Why do different approaches in social psychology use different methods to study social phenomena?

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Why do different approaches in social psychology use different methods to study social phenomena?

Allport, 1935, (Hogg et al., 2005, pp.4) has defined social psychology as ‘the scientific investigation of how the thoughts, feelings and behaviours of individuals are influenced by the actual, imagined or implied presence of others’. Many believe that all social psychology is experimental social psychology, however social psychology is split into two: the experimental and the constructionist. The experimental approach is often referred to as the nomothetic tradition, as it aims to develop general laws of social psychology. In contrast the social constructionist approach grows out of the hermeneutic tradition, where it seeks the meanings of behaviour, and seeks to interpret the significance of action in relation to the contexts of behaviour. Social psychology therefore employs numerous methods of scientific investigation, depending on the approach to study social phenomena. The choice of an appropriate method is determined by a range of factors to do with the nature of the hypothesis under investigation, and resources available for doing the research (e.g. time, money, participants) and the ethics of the method.  

A popular method to studying social phenomena is the experimental approach, as it allows the experimenter to make casual interferences. It answers casual questions, for example ‘is variable X a cause of variable Y?’ (Aronson et al., 2005, pp.31) However, McGhee (2001, pp.120) claims that experimental social psychology assumes that social behaviour is objectively measurable, is caused by identifiable factors and that general principles or laws can be specified which describe the link between these factors and the social behaviour in question. Experimentation is a powerful method to study social phenomena because it allows us to identify the causes of events and thus gain control. It involves intervention in the form of manipulation of one or more independent variables and then measurement of the effect of the manipulation on one or more focal dependent variable. (Hogg et al., 2005, pp.9)  The independent variable is the variable the researcher changes or varies to see if it has an effect on another variable. The dependent variable is the variable the researcher measures to see if it is influenced by the independent variable. The researcher hypothesises that the dependent variable will depend on the level of the independent variable. McGhee (2001, pp. 121) identifies several assumptions to the experimental approach: reductionism, determinism and individualism. Reductionism is where to make sense of a phenomenon we consider its component parts and the underlying structure or processes to which it’s related. Such as the thought processes, motivations and personality disposition, which produce and maintain the social behaviour observed. McGhee (2005, pp.262) claims that the advantage of reductionism is that large complex chunks can be broken down into manageable chunks. The disadvantage is that the whole can be more than the sum of its parts and that recognition of the contexts and broader functions can be lost. Determinism is the assumption that all events are directly caused by preceding events and are therefore in principle predictable from them. Individualism refers to the assumption that the most appropriate means of analysing human behaviour is to consider it as produced, experienced and regulated by individuals rather than couples, groups, communities or societies.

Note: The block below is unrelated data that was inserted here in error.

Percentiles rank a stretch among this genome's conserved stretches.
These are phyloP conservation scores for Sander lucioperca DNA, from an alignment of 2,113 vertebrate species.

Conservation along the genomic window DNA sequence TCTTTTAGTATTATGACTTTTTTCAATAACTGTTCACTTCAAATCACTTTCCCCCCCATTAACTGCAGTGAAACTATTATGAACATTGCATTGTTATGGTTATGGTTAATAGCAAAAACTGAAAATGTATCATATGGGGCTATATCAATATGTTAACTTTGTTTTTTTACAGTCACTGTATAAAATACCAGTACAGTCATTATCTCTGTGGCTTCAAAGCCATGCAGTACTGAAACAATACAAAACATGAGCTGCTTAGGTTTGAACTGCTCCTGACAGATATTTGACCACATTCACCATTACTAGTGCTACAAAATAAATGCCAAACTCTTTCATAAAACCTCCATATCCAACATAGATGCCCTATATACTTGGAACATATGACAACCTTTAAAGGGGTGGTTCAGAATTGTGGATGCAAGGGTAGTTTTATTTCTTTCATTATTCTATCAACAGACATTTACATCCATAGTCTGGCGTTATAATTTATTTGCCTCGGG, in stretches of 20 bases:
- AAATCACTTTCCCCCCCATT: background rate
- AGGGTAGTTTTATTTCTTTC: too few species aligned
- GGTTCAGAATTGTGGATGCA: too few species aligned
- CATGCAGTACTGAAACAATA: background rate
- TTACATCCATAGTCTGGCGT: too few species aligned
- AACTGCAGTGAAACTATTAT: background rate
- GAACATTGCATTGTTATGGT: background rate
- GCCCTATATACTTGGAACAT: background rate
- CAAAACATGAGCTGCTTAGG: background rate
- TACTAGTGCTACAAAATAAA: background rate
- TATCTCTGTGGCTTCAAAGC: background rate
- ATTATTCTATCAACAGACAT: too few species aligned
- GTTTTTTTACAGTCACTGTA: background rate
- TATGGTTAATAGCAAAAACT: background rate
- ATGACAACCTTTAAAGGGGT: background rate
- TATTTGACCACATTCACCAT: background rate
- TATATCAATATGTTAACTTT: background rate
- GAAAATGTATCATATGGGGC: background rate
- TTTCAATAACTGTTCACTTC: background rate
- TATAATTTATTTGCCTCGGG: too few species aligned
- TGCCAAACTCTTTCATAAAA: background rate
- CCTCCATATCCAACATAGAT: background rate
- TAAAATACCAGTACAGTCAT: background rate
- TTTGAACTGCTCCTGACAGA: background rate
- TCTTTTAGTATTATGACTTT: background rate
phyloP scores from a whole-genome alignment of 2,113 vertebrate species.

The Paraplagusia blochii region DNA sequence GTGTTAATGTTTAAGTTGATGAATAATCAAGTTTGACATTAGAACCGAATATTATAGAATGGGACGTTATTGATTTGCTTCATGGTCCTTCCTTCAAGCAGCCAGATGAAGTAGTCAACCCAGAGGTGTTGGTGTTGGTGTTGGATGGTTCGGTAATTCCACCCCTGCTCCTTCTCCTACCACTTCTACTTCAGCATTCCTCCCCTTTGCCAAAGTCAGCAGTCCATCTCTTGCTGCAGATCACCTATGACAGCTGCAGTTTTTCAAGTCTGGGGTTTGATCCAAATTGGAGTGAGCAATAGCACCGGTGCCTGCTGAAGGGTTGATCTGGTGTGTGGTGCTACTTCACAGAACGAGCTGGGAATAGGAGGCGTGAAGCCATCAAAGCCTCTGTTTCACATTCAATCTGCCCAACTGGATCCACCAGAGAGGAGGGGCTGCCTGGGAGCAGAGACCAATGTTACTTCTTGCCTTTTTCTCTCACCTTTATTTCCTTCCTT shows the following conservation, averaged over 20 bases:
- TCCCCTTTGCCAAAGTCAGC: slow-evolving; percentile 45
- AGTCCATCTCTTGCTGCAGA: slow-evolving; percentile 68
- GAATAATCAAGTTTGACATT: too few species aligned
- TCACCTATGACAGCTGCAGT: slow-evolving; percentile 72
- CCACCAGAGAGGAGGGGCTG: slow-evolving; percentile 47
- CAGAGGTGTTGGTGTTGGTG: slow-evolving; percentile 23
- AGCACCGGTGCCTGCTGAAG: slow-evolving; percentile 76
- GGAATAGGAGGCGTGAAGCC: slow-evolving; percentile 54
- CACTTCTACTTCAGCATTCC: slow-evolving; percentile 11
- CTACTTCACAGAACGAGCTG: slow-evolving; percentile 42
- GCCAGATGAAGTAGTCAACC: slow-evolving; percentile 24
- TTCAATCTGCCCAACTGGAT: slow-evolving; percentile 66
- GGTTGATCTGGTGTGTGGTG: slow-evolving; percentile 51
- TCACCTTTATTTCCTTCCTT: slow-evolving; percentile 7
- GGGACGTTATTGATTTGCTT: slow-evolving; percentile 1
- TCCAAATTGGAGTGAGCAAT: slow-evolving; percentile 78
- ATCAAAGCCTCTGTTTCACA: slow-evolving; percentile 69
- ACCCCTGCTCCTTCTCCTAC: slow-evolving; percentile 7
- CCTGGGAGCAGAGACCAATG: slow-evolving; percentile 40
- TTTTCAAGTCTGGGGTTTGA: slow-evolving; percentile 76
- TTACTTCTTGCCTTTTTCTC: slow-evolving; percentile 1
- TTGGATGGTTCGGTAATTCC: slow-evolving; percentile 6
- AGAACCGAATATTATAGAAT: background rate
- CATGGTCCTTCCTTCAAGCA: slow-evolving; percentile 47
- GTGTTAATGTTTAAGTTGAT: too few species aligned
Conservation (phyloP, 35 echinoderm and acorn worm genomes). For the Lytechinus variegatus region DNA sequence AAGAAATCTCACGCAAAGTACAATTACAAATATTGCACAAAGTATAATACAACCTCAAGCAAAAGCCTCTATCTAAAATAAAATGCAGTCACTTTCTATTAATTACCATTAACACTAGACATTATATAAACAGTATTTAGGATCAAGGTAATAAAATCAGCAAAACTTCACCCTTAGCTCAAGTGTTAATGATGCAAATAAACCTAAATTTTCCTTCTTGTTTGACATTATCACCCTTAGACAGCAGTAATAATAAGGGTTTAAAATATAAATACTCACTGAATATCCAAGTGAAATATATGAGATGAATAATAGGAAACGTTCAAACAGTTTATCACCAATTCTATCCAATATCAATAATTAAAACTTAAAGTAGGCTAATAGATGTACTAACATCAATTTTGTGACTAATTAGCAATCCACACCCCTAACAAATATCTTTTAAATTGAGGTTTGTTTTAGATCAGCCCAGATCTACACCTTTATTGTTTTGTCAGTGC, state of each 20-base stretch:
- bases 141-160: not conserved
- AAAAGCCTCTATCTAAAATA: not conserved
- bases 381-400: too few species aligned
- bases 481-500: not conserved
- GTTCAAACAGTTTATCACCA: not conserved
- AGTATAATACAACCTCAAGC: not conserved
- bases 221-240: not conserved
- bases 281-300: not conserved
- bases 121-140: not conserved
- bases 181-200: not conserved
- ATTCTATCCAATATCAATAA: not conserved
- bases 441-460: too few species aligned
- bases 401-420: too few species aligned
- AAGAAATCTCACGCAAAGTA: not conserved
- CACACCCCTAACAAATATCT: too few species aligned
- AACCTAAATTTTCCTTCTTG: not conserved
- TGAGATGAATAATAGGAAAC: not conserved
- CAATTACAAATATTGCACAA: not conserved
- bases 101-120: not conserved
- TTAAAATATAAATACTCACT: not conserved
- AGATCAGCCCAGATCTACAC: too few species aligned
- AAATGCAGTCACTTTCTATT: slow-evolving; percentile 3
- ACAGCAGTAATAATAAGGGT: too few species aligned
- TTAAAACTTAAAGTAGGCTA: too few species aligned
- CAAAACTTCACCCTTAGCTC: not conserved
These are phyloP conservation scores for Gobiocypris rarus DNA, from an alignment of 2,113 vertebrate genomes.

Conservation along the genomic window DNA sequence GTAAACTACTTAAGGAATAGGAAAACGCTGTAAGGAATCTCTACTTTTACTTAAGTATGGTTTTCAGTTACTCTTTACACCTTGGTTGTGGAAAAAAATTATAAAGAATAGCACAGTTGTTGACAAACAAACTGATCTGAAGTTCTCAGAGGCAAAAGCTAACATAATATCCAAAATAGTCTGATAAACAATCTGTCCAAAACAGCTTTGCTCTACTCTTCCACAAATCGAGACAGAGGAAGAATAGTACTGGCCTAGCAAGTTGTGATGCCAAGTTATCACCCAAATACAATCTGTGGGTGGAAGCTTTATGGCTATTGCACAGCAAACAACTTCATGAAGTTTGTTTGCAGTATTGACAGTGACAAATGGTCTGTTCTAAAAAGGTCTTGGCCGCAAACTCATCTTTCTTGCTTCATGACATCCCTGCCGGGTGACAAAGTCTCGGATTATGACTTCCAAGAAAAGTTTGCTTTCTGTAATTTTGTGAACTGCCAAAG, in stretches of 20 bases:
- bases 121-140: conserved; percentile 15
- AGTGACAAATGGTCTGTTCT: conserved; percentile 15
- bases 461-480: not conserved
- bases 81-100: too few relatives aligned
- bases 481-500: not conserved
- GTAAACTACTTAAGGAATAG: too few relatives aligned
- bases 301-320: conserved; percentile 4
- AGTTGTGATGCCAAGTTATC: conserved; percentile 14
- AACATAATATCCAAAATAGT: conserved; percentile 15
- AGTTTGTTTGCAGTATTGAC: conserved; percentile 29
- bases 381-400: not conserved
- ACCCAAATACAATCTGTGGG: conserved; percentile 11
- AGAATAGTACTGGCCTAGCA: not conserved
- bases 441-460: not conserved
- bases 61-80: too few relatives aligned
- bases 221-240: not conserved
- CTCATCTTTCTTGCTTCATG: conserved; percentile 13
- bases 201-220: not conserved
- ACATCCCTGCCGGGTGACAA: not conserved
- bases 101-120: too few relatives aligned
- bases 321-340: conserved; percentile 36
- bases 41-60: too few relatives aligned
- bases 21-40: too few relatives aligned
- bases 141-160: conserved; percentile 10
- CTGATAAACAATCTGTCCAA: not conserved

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Another method used to study social phenomena is the observational method. This is useful method if the goal is to describe social behaviour, as it’s a technique whereby a researcher observes people and systematically records measurements or impressions of their behaviour. For example, a typical question is ‘what is the nature of the phenomena?’ Observational methods can take many forms depending on what they are looking for, how involved or detached they are from the people they are observing and how they wish to quantify what they observe. One form of observational methods is ethnography. This is the ...

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